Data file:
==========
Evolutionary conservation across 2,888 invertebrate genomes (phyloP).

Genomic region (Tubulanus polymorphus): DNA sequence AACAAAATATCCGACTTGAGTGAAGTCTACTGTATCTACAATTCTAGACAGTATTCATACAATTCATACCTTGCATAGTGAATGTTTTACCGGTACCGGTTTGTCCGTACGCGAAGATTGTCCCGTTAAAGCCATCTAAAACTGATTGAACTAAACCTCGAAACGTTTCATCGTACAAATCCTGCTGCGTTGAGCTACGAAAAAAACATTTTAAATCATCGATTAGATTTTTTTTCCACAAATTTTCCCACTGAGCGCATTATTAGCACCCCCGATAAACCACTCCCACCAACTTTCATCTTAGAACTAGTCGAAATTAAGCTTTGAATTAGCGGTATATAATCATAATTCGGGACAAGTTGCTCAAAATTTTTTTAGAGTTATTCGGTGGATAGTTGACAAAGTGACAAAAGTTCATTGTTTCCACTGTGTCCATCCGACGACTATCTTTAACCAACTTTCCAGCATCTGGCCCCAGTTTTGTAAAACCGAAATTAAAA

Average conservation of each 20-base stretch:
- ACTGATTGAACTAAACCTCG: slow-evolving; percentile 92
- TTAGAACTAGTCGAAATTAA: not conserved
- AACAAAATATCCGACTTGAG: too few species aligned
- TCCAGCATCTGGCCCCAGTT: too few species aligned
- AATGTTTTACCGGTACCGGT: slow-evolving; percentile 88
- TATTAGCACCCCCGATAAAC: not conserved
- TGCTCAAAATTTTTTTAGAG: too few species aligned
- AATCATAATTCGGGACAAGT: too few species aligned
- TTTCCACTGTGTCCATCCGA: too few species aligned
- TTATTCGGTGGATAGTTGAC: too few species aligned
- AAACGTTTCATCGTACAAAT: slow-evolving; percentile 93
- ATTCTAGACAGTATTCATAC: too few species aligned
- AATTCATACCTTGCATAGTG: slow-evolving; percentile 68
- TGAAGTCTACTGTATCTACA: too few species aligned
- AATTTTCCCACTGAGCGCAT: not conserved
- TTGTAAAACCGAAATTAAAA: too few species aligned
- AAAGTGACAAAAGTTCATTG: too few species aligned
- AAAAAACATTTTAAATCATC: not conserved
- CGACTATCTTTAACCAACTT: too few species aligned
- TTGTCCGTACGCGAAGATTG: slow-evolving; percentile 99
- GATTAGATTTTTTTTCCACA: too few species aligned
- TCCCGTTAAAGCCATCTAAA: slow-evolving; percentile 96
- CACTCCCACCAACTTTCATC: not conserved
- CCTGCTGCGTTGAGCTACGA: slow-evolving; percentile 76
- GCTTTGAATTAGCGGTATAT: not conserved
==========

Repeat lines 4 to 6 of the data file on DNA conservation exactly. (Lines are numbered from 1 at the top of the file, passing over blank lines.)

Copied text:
- ACTGATTGAACTAAACCTCG: slow-evolving; percentile 92
- TTAGAACTAGTCGAAATTAA: not conserved
- AACAAAATATCCGACTTGAG: too few species aligned